Road test: Ford’s compact MPV has convenience to the MAX

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Ford's B-MAX


MANY of us will do almost anything for an easy life and when it comes to the cut and thrust of modern motoring then the easier life is, the better it gets.

It helps if the car you drive is also interesting and there’s no doubting the Ford B-MAX is just that. It’s tall, not too wide, and handles and rides well thanks to Ford’s prowess in developing cars that owners want to enjoy.

But the beauty of the B-MAX is that it’s so accessible. Its trick is the door combination. The front doors are hinged, the rear doors slide backwards and when they are open at the same time the car reveals its secret – a total lack of pillars in the middle of each side.

It creates an opening that’s 1.5 metres wide, perfect if you want to load long items, especially as the front passenger seat folds flat to create a great platform once the rear seats are folded, too, in an operation that involves pulling a single handle for each seat.

But to make the most of this as an easy car to live with, adding Ford’s Powershift automated gearbox to the 105 PS 1.6 litre petrol engine creates the perfect combination.

It’s very difficult to make a small automatic with smooth gearshifts because the car’s low weight doesn’t overcome the jerkiness that can result when a torque converter is involved.

The clever thing about Powershift is that essentially it’s a manual gearbox where the labour-intensive bits of swapping ratios, dipping the clutch and moving the lever, are done by electronics.

The result is that ratios change imperceptibly because the system also employs two clutches, each working with a different gear set. When once change is made, the electronic brain anticipates what will happen next and prepares for it. When the change is needed it’s virtually undetectable most of the time. Powershift literally delivers power to your elbow, but your elbow doesn’t have to do a thing to exploit it!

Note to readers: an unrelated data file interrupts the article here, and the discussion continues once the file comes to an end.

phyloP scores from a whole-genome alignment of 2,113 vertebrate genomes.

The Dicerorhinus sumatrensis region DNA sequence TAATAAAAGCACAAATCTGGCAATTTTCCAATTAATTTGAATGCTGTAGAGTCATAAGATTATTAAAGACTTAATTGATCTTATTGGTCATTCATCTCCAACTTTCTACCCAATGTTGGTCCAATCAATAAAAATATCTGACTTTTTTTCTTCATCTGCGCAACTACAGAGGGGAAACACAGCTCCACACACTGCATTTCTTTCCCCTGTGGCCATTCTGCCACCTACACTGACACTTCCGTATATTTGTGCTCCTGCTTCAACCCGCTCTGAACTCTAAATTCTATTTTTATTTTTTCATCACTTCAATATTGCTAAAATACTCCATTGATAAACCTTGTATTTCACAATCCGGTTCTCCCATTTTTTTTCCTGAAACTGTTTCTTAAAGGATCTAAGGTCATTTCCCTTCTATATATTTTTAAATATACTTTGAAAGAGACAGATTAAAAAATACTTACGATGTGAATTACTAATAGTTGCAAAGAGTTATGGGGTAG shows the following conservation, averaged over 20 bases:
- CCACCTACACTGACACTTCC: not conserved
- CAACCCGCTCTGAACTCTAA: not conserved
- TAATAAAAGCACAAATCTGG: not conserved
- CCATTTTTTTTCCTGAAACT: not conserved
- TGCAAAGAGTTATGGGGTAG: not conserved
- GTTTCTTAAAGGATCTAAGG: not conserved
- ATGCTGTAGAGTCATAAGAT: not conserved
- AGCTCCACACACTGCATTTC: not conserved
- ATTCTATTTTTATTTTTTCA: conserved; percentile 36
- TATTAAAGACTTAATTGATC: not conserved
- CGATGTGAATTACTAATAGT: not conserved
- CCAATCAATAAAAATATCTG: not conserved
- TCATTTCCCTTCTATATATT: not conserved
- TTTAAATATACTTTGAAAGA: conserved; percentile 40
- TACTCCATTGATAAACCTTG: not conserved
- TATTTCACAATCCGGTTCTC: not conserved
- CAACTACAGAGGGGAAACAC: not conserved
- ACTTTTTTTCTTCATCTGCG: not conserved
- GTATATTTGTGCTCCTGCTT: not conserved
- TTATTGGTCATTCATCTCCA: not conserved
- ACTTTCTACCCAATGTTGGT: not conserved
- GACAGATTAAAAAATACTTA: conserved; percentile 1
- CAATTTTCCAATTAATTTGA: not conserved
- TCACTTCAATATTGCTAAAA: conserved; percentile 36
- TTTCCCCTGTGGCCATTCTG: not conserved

Automatics were always seen as a disadvantage because their torque converters sapped energy, making the car noticeably slower and more thirsty.

Powershift also eliminates this twin problem. The 1.6 litre test car, in Zetec trim with just the spare wheel, city pack, and metallic paint options selected, was returning 41 mpg with ease, even though much of the mileage was urban. That’s a great result for a five seat car with a roomy body, but one that’s also cleverly designed to minimise the road space it occupies.

The seat height makes the car straightforward to get into for those who don’t want to bend to reach their seats. You can literally slide into any of the seats from a standing position and, of course, the huge door opening makes this even easier. Loading the shopping or children in a crowded car park is also easier because the sliding doors don’t bang against the car in the neighbouring space.

Inside Ford’s B-MAX

It’s difficult to think of a car that gives better access for wheelchair users. Add a swivel front seat and possibly a wheelchair hoist, and this car is the answer they’ve been seeking.

Everyone will find its current financial accessibility is good news, too. Edwards Ford in Salisbury, who loaned us the test car, have a good stock of B-MAX with Ford’s scrappage scheme incentive shaving up to £3,500 off list prices until the end of 2017. Ford is also renowned for its 0% interest rate finance deals to bring ongoing savings and help control motoring costs.

Maurice and Annette Hardy

Car: Ford B-MAX 1.6 Powershift

Does it fit your ego…

0-62 mph: 12.1 secs

Top speed: 112 mph

Bhp: 105 @ 6300 rpm

Torque: 110.7 lb ft @ 4200 rpm

…and your wallet…

Price: £17,745

Combined: 44.1 mpg

CO2 emissions: 149 g/km

Best bits: superbly accessible

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